New data recently released by states across the nation suggest that children are falling ill to COVID-19 at much higher rates than earlier in the pandemic, even as many schools across the nation prepare to reopen this fall.
A new report by the American Academy of Pediatrics and the Children’s Hospital Association reveals an alarming and grim reality: children around the country are not only increasingly falling ill with the coronavirus, but are beginning to make up a larger proportion of cases in the United States.
From July 9 to August 6, the report found there existed an increase in childhood cases of COVID-19 totaling nearly 180,000. This figure represents a 90% increase in COVID-19 cases in children as compared to four weeks prior. The figure also represents 9% of all cases of COVID-19 in the United States during that period.
This horrific data comes as states across the country plan to reopen schools to children, teachers, and administrative staff within the next few weeks, after a near-universal closure in March. While many states defend their plans to reopen with claims that children are less susceptible to the coronavirus, data suggest a more complex reality.
Studies recently reported by TIME show that COVID-19 does not cause as severe of symptoms in children as it tends to do in adults. Data reported from different states across the country show a different introspective to this potential reality, with different states reporting between 0.3% and 8.9% of COVID-19 positive children becoming hospitalized, indicating a relatively large existence of severe cases.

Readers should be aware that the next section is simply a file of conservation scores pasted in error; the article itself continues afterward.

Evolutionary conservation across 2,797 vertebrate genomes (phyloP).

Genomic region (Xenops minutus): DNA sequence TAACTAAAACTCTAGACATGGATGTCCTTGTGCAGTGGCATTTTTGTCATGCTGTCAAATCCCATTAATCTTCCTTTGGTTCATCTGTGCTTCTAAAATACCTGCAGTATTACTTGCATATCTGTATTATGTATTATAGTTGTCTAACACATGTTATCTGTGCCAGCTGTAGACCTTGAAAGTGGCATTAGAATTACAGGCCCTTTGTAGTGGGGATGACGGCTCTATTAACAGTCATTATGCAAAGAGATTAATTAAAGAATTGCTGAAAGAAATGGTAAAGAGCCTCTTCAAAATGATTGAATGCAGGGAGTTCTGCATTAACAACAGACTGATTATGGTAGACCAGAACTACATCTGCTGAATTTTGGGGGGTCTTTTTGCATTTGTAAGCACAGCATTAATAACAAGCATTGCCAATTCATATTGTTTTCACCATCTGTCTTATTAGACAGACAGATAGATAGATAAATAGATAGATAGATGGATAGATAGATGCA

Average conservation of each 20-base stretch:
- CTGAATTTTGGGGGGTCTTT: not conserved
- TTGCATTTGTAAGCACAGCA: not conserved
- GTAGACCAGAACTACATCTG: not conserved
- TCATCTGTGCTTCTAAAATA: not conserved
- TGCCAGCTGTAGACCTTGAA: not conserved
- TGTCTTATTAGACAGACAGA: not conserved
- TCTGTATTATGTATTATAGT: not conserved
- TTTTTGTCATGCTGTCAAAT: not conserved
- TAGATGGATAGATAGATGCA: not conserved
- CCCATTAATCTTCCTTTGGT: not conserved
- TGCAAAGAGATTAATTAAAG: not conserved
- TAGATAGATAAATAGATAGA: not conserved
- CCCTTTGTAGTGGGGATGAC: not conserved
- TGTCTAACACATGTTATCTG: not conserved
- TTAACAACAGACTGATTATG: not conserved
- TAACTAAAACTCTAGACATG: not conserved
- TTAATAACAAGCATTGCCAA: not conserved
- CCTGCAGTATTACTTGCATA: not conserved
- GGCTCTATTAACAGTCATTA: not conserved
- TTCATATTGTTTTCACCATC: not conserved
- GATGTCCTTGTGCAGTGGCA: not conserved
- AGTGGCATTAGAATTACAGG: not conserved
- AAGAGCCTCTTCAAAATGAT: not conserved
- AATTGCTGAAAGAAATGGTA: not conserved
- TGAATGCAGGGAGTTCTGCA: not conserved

While the statistics do seem to indicate an inherent inequality in risk for kids battling COVID-19, it would be misleading not to indicate that different states use different methods to report their data. While many states consider children to be those under ages 18 or 20, many states, including Florida, Utah, and Alabama, have particularly strange definitions of “child.” Florida and Utah, for instance, mark the cutoff at 14 years of age, with Alabama marking it at 24. This makes for skewed data, with Alabama reporting a much larger set of “children” being COVID-19 positive, and with Florida and Utah not considering most high school-age students in this relevant set of data.
Regardless of varying definitions between states, a nationwide composite proves useful in analyzing the increase in childhood COVID-19 cases. According to the data reported by the American Academy of Pediatrics and Children’s Hospital Association, there has been a whopping increase in the percentage of confirmed COVID-19 cases in the United States belonging to children. On April 16, children made up just 2% of the United States’ COVID-19 cases. Today, children make up 9.1%.
These figures compose just one of many pillars in the nationwide debate over whether or not to have schools return to session over the coming weeks. While most schools ceased normal operations in March, as the United States began feeling the social and economic impacts of the pandemic and its outbreak, many are considering returning to in-person classes very soon, despite the United States just having reported its five millionth case of COVID-19, and the world just recently reporting it’s 20 millionths.
As the battle lines are drawn and combatants meet on the field, parents, students, and teachers are worried for their lives. A harsh and unforgiving pandemic has taken aim at the economic condition, social atmosphere, and public health of the United States while leaving families shattered and without loved ones. The debate that seems to have dominated the American conscience throughout the course of the past few months is whether or not economic conditions should be considered before those of public health.
This debate, which rages on as more and more lives are lost each day, seems to center around children and their perceived susceptibility to the disease. While the answer is not entirely clear yet, by the time it is, decisions on how to send children back to school will have already been made, and the fight for those children’s lives would have either been won or lost. With data seemingly conflicting based on methods of collection, only time will be able to soon answer the question: who will fall in harm’s way?
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